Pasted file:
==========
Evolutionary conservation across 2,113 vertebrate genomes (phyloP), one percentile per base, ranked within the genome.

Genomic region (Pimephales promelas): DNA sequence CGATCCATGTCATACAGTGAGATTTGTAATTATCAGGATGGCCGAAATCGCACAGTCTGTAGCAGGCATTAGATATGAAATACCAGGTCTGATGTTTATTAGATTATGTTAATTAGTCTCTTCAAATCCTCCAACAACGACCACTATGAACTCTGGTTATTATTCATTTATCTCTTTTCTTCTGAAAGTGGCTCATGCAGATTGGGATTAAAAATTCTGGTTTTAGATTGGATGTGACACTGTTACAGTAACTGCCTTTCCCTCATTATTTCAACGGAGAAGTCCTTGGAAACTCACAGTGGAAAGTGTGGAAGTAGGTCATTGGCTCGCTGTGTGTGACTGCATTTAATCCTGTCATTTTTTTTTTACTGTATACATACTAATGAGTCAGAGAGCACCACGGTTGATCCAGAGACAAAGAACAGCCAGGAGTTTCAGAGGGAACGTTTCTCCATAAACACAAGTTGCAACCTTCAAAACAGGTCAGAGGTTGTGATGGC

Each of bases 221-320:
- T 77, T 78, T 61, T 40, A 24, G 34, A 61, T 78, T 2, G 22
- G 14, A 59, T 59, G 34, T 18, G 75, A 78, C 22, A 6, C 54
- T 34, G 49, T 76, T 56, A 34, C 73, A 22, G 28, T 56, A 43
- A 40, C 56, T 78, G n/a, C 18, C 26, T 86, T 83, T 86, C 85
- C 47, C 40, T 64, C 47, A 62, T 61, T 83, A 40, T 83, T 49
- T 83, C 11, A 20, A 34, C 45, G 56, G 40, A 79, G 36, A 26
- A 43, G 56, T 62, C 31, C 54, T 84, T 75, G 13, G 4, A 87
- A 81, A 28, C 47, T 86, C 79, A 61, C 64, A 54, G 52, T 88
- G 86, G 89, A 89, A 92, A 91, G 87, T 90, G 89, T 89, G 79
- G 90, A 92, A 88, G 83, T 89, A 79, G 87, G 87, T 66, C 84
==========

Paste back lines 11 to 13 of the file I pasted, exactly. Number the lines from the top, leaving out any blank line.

- A 81, A 28, C 47, T 86, C 79, A 61, C 64, A 54, G 52, T 88
- G 86, G 89, A 89, A 92, A 91, G 87, T 90, G 89, T 89, G 79
- G 90, A 92, A 88, G 83, T 89, A 79, G 87, G 87, T 66, C 84